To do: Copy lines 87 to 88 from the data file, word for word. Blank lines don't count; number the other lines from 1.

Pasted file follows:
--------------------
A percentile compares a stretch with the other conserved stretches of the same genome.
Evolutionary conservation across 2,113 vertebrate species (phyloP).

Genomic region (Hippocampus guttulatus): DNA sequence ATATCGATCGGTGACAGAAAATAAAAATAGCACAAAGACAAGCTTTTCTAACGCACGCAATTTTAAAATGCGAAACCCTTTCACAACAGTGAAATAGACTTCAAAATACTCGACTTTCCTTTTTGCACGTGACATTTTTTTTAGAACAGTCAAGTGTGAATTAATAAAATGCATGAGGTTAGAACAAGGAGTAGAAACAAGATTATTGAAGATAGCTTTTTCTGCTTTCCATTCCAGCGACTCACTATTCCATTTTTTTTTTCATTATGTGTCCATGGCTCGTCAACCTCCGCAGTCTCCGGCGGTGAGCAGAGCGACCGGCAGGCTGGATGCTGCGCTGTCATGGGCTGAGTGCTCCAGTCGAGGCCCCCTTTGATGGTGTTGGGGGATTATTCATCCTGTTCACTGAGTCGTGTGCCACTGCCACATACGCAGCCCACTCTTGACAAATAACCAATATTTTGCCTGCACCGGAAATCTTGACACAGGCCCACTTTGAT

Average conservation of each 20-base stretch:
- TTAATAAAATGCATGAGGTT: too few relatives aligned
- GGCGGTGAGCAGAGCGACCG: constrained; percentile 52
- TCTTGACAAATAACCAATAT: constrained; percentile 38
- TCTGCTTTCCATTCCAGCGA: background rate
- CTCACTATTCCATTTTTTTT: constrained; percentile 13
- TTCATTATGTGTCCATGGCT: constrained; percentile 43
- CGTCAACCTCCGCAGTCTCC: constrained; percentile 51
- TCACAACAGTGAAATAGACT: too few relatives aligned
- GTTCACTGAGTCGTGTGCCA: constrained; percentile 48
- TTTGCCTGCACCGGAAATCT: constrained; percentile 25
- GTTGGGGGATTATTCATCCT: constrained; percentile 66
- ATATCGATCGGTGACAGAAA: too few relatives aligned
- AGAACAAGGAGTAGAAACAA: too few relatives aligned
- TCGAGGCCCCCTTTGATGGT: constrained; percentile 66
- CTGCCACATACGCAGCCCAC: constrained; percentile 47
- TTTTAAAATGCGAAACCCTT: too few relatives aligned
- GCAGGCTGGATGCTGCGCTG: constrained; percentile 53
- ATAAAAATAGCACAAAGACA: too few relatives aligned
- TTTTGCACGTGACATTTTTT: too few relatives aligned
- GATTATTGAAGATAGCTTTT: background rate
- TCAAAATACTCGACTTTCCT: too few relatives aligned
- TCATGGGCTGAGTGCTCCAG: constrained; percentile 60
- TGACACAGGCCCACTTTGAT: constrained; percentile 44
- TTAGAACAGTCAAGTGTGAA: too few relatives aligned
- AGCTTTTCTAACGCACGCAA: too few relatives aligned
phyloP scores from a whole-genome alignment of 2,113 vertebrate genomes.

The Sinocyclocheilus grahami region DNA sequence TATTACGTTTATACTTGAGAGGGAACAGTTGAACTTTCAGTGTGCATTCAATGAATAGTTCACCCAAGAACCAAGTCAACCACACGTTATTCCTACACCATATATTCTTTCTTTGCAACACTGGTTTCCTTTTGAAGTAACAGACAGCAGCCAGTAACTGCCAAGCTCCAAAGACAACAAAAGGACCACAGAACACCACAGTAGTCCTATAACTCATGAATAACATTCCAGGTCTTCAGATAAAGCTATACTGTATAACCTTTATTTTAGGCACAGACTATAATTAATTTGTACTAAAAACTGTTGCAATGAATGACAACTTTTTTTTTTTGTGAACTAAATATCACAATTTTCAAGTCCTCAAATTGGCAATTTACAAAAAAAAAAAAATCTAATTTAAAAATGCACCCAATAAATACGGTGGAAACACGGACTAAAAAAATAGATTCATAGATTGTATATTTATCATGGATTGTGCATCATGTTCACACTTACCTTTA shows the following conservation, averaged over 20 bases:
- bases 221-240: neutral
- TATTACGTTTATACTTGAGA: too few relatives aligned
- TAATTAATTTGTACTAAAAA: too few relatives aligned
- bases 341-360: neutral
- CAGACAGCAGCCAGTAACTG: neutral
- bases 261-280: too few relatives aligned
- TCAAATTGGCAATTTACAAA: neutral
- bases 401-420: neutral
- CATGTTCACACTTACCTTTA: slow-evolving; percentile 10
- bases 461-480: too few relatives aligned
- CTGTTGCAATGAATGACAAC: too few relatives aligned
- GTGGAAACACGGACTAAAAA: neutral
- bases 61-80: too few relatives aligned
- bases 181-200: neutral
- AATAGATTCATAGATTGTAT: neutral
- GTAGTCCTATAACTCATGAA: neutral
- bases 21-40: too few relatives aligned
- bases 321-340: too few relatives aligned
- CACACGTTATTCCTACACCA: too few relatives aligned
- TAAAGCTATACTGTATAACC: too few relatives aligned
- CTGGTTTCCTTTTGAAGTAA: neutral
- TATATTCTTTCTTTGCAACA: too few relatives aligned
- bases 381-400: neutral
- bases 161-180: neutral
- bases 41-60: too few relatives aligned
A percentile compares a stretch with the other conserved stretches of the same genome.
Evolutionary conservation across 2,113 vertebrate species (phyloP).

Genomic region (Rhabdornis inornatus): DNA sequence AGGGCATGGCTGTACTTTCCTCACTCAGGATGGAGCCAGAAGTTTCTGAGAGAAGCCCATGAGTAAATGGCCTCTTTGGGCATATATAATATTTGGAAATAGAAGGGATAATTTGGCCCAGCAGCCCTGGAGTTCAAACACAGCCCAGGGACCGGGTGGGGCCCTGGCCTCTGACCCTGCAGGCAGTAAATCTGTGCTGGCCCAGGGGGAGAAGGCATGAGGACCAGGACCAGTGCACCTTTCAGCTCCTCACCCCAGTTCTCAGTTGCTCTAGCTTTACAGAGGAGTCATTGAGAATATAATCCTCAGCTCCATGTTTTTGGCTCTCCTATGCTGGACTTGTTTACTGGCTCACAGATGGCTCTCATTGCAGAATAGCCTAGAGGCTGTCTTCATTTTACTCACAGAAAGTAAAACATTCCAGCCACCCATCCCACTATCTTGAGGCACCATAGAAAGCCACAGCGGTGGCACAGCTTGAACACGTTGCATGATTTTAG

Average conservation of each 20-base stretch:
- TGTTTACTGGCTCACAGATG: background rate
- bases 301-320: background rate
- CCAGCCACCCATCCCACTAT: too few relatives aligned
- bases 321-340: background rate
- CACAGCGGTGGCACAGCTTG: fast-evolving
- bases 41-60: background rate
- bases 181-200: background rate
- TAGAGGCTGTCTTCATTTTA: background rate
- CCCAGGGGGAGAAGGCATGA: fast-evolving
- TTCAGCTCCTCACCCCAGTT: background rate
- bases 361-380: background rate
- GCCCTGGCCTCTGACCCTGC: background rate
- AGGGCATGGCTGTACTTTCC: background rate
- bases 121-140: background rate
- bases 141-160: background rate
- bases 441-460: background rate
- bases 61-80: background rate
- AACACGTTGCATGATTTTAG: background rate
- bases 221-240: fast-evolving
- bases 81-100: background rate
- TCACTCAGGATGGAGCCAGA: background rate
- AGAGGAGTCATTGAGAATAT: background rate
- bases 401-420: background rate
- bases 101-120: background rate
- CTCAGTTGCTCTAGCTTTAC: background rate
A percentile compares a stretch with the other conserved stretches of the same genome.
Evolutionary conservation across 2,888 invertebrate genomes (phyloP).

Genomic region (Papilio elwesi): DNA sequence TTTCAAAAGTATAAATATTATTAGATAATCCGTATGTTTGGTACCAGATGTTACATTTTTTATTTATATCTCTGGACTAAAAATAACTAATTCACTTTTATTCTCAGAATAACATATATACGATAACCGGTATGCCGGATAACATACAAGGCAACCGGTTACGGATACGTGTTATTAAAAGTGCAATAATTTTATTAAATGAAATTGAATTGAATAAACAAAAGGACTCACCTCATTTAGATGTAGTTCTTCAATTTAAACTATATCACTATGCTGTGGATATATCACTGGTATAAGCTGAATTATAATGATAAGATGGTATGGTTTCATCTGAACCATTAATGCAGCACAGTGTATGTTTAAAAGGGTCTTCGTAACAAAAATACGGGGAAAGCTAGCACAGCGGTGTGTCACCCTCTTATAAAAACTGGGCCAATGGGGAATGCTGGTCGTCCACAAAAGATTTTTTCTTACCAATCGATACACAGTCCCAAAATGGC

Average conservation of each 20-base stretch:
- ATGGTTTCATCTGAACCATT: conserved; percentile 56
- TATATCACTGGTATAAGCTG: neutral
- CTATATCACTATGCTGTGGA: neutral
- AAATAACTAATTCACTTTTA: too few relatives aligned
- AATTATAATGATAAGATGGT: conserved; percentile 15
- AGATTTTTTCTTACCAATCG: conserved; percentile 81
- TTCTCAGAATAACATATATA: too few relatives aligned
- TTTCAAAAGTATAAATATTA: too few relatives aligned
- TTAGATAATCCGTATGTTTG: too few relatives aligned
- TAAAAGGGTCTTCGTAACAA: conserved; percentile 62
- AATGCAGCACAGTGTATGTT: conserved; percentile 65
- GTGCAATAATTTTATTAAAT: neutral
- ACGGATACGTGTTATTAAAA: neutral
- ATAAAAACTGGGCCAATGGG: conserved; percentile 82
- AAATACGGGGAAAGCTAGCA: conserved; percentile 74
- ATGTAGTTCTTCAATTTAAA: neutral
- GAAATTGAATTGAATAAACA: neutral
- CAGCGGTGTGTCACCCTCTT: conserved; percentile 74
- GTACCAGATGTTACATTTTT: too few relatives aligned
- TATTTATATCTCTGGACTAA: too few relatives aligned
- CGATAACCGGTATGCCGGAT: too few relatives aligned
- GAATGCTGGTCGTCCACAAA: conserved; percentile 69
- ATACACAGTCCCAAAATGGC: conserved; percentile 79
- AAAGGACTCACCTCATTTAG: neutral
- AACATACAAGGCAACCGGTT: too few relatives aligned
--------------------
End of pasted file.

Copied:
Evolutionary conservation across 2,888 invertebrate genomes (phyloP).

Genomic region (Papilio elwesi): DNA sequence TTTCAAAAGTATAAATATTATTAGATAATCCGTATGTTTGGTACCAGATGTTACATTTTTTATTTATATCTCTGGACTAAAAATAACTAATTCACTTTTATTCTCAGAATAACATATATACGATAACCGGTATGCCGGATAACATACAAGGCAACCGGTTACGGATACGTGTTATTAAAAGTGCAATAATTTTATTAAATGAAATTGAATTGAATAAACAAAAGGACTCACCTCATTTAGATGTAGTTCTTCAATTTAAACTATATCACTATGCTGTGGATATATCACTGGTATAAGCTGAATTATAATGATAAGATGGTATGGTTTCATCTGAACCATTAATGCAGCACAGTGTATGTTTAAAAGGGTCTTCGTAACAAAAATACGGGGAAAGCTAGCACAGCGGTGTGTCACCCTCTTATAAAAACTGGGCCAATGGGGAATGCTGGTCGTCCACAAAAGATTTTTTCTTACCAATCGATACACAGTCCCAAAATGGC